Prosser ConAgra plant to close May 30

By Michelle Dupler, Herald staff writerMarch 25, 2010 

PROSSER -- When ConAgra Lamb Weston employee Bob Brumley heard all of the company's Prosser workers were being called to the plant for a meeting Wednesday morning, he thought they'd hear more downtime was being scheduled.

He didn't expect to be told the potato processing plant would close in two months.

"Our operations manager started crying when he told us," Brumley said.

Shocked workers left the plant -- which already was scheduled for downtime Wednesday and today -- at 10:30 a.m., most of them believing they'll be laid off once the plant closes May 30.

Company officials have said they'll try to find jobs for them at other Mid-Columbia plants. About 250 work in the Prosser plant.

ConAgra spokesman Jeff Mochal said the decision is a reflection of the economy and fewer frozen potato products being sold, in conjunction with the Prosser plant being the most expensive to operate in the region.

The company bought the plant from Twin City Foods in 2007 and invested millions in upgrades. Mochal said there are no plans to sell the plant, and it's possible it could reopen someday.

The plant processes white and sweet potatoes into frozen potato products, such as french fries. But sweet potato processing will be moved to Louisiana -- a prime growing area for the spuds -- once a new plant is built there, Mochal said.

Brumley, a shipping dock foreman who has worked for the company 12 years, said he doesn't fault the company for its decision to close the Prosser plant, and in fact he considers ConAgra a good employer.

He views the decision as a tough choice made in an economy that is only just rebounding from what many have dubbed the "Great Recession."

"The bottom line is it wasn't the people," he said. "It was the economy."

The cold storage warehouse where Brumley works will stay open, but it's uncertain how many of the 30 people who work there will keep their jobs, Mochal said.

Brumley said he worries more about his co-workers than himself. His friends at the company include people who have worked there for decades, people who got jobs there right out of high school, people who just had babies or bought homes.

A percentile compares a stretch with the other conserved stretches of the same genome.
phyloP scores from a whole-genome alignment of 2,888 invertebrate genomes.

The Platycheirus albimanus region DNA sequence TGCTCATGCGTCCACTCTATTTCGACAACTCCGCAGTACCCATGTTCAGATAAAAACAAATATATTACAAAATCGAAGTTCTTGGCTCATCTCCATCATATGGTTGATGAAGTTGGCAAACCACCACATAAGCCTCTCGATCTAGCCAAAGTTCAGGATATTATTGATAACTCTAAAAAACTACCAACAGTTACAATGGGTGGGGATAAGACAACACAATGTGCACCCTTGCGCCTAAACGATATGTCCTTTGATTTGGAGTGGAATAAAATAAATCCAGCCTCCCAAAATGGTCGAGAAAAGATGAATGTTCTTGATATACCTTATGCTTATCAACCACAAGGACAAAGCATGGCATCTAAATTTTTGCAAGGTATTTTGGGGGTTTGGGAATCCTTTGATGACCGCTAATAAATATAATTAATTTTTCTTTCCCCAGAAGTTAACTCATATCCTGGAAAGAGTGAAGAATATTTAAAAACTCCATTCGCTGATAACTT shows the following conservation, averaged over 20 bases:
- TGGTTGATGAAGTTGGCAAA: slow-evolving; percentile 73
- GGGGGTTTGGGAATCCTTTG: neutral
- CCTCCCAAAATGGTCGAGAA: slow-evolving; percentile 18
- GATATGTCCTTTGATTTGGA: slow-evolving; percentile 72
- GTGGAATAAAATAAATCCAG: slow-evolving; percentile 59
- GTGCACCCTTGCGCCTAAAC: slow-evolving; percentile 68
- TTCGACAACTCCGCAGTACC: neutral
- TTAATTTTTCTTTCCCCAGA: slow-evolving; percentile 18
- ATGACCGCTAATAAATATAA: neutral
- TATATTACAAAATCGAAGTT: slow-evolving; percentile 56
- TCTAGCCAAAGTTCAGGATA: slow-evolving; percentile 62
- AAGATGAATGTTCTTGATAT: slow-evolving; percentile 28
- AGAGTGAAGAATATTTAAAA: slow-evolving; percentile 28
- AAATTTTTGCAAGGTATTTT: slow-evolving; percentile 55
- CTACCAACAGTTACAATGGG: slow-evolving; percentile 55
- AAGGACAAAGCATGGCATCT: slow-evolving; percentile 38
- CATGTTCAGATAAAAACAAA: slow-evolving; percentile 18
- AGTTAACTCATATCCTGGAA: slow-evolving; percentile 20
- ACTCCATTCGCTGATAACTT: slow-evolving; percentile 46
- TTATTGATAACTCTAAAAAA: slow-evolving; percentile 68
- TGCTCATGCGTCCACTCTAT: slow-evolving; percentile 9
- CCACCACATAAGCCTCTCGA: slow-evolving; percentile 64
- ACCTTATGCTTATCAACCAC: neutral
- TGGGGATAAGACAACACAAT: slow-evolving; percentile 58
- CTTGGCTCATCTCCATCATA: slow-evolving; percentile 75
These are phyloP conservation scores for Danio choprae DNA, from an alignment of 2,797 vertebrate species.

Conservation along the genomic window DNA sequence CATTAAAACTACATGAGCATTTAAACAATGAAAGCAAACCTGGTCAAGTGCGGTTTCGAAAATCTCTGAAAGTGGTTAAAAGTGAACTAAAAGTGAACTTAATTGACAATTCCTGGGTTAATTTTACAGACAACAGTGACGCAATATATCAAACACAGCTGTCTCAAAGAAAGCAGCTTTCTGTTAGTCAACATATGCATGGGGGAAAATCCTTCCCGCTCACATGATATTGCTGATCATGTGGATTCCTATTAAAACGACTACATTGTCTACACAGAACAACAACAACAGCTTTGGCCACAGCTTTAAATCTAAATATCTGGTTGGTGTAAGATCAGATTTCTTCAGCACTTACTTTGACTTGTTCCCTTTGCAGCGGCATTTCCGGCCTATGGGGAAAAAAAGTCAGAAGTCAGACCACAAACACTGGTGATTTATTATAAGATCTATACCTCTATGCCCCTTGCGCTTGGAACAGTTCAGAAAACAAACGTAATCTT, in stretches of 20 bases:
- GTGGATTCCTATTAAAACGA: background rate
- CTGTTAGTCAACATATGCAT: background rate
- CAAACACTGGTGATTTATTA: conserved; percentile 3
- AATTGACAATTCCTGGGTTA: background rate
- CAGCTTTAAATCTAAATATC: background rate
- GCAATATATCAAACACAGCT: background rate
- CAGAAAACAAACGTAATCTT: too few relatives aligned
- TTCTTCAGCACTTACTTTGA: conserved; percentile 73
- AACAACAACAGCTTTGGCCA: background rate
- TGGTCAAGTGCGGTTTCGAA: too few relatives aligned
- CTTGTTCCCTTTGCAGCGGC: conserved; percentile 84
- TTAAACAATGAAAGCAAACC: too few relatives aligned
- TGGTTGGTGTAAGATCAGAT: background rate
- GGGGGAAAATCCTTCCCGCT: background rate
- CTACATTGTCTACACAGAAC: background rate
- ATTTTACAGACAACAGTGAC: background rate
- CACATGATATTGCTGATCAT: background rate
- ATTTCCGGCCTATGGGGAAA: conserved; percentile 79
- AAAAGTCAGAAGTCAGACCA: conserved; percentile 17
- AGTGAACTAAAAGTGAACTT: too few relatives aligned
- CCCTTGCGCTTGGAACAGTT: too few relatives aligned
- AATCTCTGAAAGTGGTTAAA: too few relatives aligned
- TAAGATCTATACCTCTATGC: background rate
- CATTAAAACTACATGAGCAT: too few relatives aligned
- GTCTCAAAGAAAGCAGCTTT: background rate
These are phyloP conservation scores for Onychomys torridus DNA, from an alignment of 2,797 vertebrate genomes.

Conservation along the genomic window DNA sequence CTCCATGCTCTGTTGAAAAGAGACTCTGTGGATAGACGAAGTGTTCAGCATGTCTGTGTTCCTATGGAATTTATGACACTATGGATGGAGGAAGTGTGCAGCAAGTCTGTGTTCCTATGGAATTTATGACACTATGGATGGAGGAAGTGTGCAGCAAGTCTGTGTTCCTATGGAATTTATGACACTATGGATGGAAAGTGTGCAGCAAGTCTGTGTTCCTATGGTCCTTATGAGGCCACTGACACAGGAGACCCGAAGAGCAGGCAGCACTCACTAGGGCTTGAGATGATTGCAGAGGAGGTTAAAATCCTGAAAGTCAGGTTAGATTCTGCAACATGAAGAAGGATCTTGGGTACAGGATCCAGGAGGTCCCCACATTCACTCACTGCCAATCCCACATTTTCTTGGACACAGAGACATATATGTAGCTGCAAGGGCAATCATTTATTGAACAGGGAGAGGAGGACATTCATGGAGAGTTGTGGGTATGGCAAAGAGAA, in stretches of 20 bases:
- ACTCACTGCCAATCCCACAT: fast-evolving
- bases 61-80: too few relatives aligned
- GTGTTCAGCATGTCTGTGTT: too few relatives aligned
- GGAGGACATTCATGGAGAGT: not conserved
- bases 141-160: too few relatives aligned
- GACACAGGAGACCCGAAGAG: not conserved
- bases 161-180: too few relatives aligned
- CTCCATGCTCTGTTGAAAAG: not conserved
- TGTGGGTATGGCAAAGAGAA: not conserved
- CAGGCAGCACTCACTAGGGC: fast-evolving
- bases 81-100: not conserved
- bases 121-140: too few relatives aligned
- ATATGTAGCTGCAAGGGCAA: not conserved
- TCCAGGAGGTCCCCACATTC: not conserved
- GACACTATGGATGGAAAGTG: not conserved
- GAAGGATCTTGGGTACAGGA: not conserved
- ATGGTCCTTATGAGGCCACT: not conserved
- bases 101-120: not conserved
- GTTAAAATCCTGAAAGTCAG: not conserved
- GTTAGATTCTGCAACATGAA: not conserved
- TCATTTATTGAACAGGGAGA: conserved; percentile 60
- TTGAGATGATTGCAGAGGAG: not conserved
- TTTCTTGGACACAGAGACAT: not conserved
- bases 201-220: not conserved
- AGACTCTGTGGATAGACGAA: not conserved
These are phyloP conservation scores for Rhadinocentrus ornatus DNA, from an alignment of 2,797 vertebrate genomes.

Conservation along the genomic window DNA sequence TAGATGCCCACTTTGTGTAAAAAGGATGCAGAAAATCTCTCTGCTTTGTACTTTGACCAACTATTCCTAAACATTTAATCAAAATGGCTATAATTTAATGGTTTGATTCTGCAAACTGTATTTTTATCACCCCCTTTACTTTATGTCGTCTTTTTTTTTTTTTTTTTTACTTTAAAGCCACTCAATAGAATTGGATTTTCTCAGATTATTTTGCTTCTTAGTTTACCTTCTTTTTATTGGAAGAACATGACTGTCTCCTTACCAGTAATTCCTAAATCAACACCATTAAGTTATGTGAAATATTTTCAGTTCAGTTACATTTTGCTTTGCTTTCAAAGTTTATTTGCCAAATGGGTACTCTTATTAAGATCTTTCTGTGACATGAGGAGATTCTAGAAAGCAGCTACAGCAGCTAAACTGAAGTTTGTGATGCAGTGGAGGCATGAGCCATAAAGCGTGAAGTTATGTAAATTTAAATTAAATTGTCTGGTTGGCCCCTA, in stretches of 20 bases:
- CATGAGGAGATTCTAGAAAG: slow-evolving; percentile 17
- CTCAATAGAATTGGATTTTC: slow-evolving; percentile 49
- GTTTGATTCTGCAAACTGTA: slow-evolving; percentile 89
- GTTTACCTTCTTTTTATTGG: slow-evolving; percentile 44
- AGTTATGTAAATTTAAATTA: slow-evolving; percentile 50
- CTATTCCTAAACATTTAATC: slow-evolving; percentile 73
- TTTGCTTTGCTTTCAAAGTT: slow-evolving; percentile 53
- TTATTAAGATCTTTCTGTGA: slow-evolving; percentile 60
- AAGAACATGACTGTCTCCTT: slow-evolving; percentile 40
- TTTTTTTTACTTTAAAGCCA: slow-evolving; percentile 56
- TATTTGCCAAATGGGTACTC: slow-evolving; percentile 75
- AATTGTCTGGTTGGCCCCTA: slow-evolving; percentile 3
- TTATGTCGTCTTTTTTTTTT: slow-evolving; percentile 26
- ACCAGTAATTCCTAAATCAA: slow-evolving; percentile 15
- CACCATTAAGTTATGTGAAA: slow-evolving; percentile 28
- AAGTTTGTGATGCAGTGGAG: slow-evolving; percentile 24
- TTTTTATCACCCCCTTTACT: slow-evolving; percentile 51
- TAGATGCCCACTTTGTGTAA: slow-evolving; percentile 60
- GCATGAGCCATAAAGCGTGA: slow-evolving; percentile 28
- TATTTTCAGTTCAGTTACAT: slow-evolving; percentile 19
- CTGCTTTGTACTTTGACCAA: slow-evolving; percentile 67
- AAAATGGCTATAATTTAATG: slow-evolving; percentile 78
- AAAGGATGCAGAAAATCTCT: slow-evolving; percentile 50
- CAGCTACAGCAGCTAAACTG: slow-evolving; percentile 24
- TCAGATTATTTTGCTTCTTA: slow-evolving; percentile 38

They also include about 30 couples who will lose the incomes of both spouses when the plant closes.

"It's a way of life," he said of working in the Prosser plant. "People plan their lives around this. ... It's really more about family than anything else."

Brumley said more than his own job, he's worried about what will happen to Prosser once the plant closes.

Mayor Paul Warden said ConAgra is the city's largest private employer and a large source of revenue, although he didn't have numbers at his fingertips Wednesday.

"In general it's a big hit. There's really no way to make lemonade out of that," he said. "Those utility taxes we'd get will be going away. The general fund will take a hit. From that side it's not too good for the city."

And it comes at a time when Prosser could be faced with also losing the county seat to Kennewick -- pulling away more jobs and more foot traffic that could support restaurants and shops.

"We're really concerned about that," Warden said.

Benton County Commissioner Max Benitz Jr., who also is president of the Prosser Economic Development Association, said the decision will have ripple effects beyond the city.

"This is a huge loss," Benitz said. "They have been a good business for this community and for agriculture. They've added value to our industry and our crops. We're saddened by this decision today."

Chief among the agricultural effects will be a drop in the number of potatoes ConAgra buys from Mid-Columbia farmers.

Ted Tschirky of Connell, president of the Washington State Potato Commission, said he believes the economy and a tariff imposed by Mexico on frozen Washington potatoes contributed to ConAgra's decision.

Mexico last year levied a 20 percent tariff on more than 90 U.S. agricultural and industrial products after expiration of a pilot program that allowed a limited number of Mexican trucks access to U.S. highways.

Mexico is the No. 2 international export market for Washington frozen potatoes behind Japan, and the state sustained an estimated potential value loss of $14 million in frozen potatoes exported to Mexico from April to December 2009, according to commission figures.

"We're hoping none of the other processors cut their acreage back either," he said.

Mochal said ConAgra isn't considering closing any of its other processing plants in the Mid-Columbia and will continue to buy potatoes grown in Washington for those operations.

Warden and Brumley both took hope from company statements that the closure is "indefinite" and possibly not permanent.

"Six months from now or a year from now things could change," Brumley said. "Those same people may be working at the plant again."

-- Staff writer Kevin McCullen contributed to this report.

-- Michelle Dupler: 509-582-1543; mdupler@tricityherald.com.

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